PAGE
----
• Nina

      Dear Just Laura,

      Oh, what a shame–I’m so sorry you have to go through this. I was going to write you a long response, but then Scarlett said everything I would have. Thanks, Scarlett! :)

      I would only add that the quiet approach is what most major corporations take. Not that we would want to copy everything they do, but they do know the value of arguing in court, not in public.

      All the best with this unfortunate situation,

    • Vanna Keiler

      I completely agree with Scarlett’s suggestions. For business-related issues concerning an employee’s conduct, mum’s the word to avoid any litigious retaliation from fired employee. Similarly, any heard or written comments by employee should be noted and sent to attorney, who can present a temporary “cease and desist” until issue is resolved. The fastest way to squelch the rumors and questions, is to start interviewing for a “superstar” manager who will earn your trust back in employees and do the work the former manager was hired to do, so husband not doing two jobs. It’s hard to want to trust again, but businesses require many experts to join the team and good people can be found.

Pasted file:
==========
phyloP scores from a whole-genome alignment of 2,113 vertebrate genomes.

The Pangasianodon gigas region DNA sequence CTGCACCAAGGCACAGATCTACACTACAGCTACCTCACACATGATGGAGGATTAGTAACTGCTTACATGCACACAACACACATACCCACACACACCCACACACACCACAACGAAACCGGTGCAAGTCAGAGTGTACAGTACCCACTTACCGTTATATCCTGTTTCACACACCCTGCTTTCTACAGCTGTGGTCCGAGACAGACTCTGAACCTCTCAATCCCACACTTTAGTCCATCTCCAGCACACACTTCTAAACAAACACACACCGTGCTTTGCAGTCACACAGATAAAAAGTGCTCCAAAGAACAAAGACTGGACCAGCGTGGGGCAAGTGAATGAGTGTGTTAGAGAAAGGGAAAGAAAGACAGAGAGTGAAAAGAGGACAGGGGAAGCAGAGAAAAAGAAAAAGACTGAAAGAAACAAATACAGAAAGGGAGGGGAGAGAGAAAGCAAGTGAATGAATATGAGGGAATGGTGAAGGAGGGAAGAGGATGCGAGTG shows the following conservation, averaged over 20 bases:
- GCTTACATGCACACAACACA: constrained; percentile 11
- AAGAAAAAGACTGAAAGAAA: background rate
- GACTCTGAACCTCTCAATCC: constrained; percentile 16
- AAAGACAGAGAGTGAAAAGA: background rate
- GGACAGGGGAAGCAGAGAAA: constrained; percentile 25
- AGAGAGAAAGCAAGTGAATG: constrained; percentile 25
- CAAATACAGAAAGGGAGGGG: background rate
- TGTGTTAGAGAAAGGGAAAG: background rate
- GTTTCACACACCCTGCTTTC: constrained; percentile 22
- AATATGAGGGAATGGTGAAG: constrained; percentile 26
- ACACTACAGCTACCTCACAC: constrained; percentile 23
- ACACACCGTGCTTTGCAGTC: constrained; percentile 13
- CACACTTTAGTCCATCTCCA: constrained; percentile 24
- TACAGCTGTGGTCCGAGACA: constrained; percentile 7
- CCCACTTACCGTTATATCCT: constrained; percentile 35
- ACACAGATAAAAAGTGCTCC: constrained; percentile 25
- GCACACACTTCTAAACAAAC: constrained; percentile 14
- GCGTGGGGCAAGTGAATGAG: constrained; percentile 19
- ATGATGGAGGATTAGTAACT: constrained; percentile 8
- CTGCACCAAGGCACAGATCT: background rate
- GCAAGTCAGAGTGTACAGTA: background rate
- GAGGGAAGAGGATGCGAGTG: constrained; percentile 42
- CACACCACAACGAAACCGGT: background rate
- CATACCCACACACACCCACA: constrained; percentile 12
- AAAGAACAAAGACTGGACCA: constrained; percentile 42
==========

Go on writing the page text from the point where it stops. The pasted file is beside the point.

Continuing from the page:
Leave a Reply

Your email address will not be published. Required fields are marked *